Thursday, September 27, 2007

Height and Weight

Over at Shapely Prose, there is a challenge to share your body weight as a way to start being honest about what particular weights look like on people. The Rotund upped the ante with a guess-her-weight exercise. I don't have a full-length photo or I might be tempted to do the same.

But here's a picture of me at the Reno Balloon Races....

In this picture, I weigh about 250 (I haven't weighed myself since I got sick, so it may be a little more). I am 5'6".

Monday, September 17, 2007

Life Expectancy

Since starting this blog, I've been very ill for most of the time. I think I'd like to write more sometime about weight and being ill, but the idea of writing about this thing that has sucked the life out of me (seemingly, not really) is a daunting proposition. So I'm blogging about something else.

It's occurred to me, oh these many months, that there is something wrong with the scare tactics that are being used to draw people into weight loss. We are getting fatter, the "experts" insist, and this is bad, bad, bad for our health. Researchers write that we fat folks will die young, messy deaths if we don't lose weight. Never to mention the unmentioned Gilbert Grape-esque threat that we will be too large to move from our king sized beds when we kick it.

I don't think I'll speak to the fear of dying fat right now. I'm on the scent of the living, if you will. You see, I'm a big fan of random internet-ness...most particularly quizes or things that tell me randomly that my porn name would be Missy Emerson. So several years ago, I remembered doing one of those life-expectancy calculators on the web.

I was, at the time, in the midst of a weight loss endeavor. I was, also, almost suicidally depressed and drinking to solve this, rather than sensibly approaching my doctor for an antidepressant. I remembered, at the time, being safely close to the national average for life expectancy.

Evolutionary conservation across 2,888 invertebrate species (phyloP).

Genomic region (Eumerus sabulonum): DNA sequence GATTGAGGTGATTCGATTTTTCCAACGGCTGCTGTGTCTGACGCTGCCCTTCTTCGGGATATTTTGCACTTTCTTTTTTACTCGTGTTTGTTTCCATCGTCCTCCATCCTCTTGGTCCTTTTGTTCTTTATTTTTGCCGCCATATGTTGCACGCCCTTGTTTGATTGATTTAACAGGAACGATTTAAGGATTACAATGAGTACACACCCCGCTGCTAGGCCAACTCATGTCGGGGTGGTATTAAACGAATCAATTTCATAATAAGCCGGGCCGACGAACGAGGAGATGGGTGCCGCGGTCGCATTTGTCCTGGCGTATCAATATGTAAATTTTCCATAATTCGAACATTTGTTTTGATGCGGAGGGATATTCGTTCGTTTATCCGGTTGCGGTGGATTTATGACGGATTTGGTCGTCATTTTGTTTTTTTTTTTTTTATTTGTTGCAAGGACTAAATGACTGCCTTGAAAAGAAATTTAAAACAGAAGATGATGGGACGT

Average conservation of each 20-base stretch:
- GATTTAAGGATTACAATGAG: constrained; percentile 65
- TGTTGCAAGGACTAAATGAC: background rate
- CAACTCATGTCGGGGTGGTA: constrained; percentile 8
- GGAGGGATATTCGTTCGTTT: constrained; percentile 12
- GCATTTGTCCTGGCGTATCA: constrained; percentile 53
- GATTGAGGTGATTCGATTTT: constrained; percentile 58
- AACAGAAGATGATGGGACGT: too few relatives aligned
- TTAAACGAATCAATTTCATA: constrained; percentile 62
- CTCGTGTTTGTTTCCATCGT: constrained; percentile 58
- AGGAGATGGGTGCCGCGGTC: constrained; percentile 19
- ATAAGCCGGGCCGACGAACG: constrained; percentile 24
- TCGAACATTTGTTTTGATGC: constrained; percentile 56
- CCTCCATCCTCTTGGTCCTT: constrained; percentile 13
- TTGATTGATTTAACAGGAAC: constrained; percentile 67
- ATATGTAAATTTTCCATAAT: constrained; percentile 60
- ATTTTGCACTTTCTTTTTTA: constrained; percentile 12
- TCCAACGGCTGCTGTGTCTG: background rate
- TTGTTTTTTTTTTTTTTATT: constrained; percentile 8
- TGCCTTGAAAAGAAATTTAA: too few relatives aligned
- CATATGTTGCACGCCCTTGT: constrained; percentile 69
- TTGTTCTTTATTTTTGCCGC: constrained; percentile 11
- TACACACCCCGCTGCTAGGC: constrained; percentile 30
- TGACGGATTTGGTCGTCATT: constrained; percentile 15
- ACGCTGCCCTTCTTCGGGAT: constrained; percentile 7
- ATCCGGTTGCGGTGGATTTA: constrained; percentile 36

So I started to wonder, had gaining back those 41 lbs really diminished my life expectancy drastically? Was I really going to die at young age? Was there a significant difference between my life expectancy at the weight I was currently at and the "ideal" for my height according to the BMI ranges?

While I didn't remember the exact years I was told I could expect to live, I was easily able to re-configure the information on a calculator at MSN Money. My life expectancy at the time was 62 years old.

So my life expectancy today, with added weight but no drinking? 67 years old. The calculator tells me that I would live to be 77 if I dropped 100 lbs. I should be impressed, I suppose, but does that 10 years really mean anything - or the calculators?

Both my parents are overweight. They are both inactive, generally, although my mother still works. Both are considered obese. My mother has heart disease (long standing, she had her first heart attack at 41 when she was underweight and chainsmoking) and my father had cancer about 5 years ago (successfully treated with surgery) and has had several strokes. I would like to be more vigorous than they at their age, yes, but my sense is that this has more to leading an active lifestyle than it does to do with their weight.

Indeed, the illnesses from which they suffered are what predisposed me to a lower life-expectancy. If my mother hadn't had heart disease and my father hadn't had cancer, I would be living to a fat and happy 88 years, according to the same calculator.

The only immediate family members (even the fat ones) I've had who have died before the ripe age of 80 were the result of suicide. I've, happily, discovered the joys of antidepressants and feel the urge never again to succumb to that hell without a pharmaceutical fight. So I'm guessing that if I exercise, eat fruits and veggies, don't smoke or drink, I'm in for a long and feisty life.